Digital Book World (via ebookporn) published their eBook publisher rankings in 2013 a few days ago with the surprise to them that self-published books had made 22 appearances in the top seller list, 25% of the appearances of the leader Hatchette:
1. Hachette: 88 appearances
2. Random House: 87 appearances
3. Penguin: 42 appearances
4. Self-published: 22 appearances
5. Macmillan: 18 appearances
This is not really that much of a surprise to me. Putting aside that it is possible to fake your way on to some of these lists ( see: How Are Some Authors Landing On Best-Seller Lists? They’re Buying Their Way in the Wall Street Journal) we are seeing an ongoing and fundamental shift in power of the producer of content being able to connect and sell to the consumer.
Another example of this is shown in a recent New York Times article: Web Helps Musicians Sell Shares of Royalties :
“As a songwriter and producer for stars like Natalie Cole, Aretha Franklin and Whitney Houston, Preston Glass receives a comfortable stream of music royalties. But when he needed to make a substantial investment to embark on the next phase of his career — as a performing artist in his own right — he had few options to raise the money, he said…….So Mr. Glass turned to the Royalty Exchange, a Web site where musicians can sell parts of their royalty income to investors. He put 15 of his songs on the block — including “Miss You Like Crazy,” a Top 10 hit for Ms. Cole in 1989, of which Mr. Glass was a co-writer — and raised $158,000. Mr. Glass retains most of his rights to those songs, but will now share part of the income with an investor whenever they are played on the radio or streamed online.”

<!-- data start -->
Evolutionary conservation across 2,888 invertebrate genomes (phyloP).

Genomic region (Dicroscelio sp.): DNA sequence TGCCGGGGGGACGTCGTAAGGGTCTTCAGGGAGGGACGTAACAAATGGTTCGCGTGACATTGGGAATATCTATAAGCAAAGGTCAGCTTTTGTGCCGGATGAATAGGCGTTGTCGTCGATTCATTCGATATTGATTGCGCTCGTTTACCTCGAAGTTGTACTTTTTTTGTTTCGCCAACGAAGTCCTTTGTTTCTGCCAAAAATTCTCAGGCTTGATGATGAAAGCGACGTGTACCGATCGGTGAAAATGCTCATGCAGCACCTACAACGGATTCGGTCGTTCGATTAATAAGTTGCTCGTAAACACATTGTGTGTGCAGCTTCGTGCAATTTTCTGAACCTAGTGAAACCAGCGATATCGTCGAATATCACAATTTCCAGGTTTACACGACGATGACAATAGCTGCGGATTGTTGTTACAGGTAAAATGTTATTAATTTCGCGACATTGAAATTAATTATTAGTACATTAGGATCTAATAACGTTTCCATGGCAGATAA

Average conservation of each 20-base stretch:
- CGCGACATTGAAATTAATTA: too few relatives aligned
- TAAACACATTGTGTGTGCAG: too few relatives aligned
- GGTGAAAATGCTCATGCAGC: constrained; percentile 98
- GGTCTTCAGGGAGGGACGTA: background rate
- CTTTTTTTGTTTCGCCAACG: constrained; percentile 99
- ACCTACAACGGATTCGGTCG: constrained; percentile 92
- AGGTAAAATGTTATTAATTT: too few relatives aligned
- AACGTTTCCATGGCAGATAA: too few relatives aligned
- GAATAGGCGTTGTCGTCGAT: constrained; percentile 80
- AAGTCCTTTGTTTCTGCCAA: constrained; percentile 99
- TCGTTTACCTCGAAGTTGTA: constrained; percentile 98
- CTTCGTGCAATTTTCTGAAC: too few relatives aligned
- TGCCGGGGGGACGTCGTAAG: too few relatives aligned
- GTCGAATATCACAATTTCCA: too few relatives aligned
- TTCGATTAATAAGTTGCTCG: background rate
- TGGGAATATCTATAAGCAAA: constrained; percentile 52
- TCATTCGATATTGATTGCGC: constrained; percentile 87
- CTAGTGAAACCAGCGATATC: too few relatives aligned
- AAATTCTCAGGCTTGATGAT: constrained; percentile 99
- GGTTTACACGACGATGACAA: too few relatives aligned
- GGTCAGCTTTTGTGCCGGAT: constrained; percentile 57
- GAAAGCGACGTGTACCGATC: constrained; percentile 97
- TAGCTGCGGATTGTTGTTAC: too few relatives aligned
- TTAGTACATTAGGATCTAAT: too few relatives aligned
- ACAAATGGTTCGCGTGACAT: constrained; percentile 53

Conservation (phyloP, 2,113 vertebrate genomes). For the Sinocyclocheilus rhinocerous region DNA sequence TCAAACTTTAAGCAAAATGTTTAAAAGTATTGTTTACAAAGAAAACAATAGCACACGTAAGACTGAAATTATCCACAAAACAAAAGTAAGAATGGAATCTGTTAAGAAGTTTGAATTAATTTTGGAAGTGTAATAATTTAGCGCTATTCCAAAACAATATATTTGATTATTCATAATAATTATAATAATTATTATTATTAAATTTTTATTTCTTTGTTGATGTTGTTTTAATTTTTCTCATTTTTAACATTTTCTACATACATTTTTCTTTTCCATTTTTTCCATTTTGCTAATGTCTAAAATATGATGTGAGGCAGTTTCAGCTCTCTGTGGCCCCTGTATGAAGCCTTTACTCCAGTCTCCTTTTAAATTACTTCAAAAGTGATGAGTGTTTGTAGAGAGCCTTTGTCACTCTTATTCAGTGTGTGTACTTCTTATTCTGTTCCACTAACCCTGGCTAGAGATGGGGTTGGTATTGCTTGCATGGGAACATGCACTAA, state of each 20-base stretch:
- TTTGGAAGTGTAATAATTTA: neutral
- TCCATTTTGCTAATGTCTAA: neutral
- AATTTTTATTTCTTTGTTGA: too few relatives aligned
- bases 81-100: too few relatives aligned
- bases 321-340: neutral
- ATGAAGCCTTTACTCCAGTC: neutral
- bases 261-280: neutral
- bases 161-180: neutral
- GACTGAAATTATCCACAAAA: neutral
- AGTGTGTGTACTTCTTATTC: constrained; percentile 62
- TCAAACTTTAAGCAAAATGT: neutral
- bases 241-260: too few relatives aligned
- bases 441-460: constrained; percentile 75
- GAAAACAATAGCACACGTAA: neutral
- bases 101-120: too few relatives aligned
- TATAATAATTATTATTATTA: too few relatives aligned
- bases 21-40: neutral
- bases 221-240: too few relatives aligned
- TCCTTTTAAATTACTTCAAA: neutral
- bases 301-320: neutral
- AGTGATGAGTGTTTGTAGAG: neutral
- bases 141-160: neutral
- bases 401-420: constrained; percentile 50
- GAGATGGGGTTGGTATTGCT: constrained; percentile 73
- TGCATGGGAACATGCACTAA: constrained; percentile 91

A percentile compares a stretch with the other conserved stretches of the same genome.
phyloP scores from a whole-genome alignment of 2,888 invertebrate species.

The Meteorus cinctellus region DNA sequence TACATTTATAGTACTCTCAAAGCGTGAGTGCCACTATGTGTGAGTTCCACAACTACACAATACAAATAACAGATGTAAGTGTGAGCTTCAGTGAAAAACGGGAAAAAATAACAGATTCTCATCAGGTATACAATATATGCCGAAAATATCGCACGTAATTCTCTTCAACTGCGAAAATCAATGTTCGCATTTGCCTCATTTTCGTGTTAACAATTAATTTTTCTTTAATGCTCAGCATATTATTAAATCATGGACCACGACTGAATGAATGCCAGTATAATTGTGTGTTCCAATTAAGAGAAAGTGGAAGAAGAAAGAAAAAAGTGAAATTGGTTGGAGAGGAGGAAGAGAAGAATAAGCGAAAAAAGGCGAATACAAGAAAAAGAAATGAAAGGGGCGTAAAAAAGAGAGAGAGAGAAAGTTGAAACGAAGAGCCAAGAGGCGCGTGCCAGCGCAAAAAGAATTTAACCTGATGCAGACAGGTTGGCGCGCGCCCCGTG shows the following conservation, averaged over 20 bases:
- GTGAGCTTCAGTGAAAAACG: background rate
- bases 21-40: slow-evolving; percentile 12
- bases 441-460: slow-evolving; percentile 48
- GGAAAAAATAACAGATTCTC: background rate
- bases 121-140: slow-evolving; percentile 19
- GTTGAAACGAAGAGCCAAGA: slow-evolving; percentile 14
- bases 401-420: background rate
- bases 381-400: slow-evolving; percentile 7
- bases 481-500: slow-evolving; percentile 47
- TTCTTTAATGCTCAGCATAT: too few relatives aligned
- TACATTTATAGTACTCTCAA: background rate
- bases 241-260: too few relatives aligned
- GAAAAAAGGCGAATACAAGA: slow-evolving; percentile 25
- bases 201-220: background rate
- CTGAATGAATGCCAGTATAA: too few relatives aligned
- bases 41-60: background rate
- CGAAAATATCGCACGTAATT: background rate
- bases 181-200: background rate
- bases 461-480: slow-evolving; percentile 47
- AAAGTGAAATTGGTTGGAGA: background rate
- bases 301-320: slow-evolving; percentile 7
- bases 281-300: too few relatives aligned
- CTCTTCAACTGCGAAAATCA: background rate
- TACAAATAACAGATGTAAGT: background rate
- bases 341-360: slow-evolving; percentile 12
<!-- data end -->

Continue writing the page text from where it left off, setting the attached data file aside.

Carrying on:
Now not all of us have the reputation of Mr Glass or the cachet of an existing published book list but the new tools that the web provides for us are enabling more and more of us to avoid the gatekeeper in our industries.
I like to think of that gatekeeper as a group of middle aged overweight white men in suits deciding who will get access to what. More and more of these gatekeepers are being blown out of the water. Early shining examples have been in music sales and book sales but now it is moving into many other areas including the availability of capital through crowd funding sites and the aptly named Upstart which just received high profile backing of US$5.9 million. Upstart allows people to raise money by giving away a portion of their income for the next 10 years.
These are just the beginning of changes we are likely to see. Recently I have been giving presentation on the future of advisers in the agricultural and food supply chains, Tools that will be available to everyone in these fields mean that these systems will change to an advisory role to the facilitation of self organising networks where the means to produce value will be distributed throughout the system rather than being held by a few.
It is a brave new world and I for one am loving it.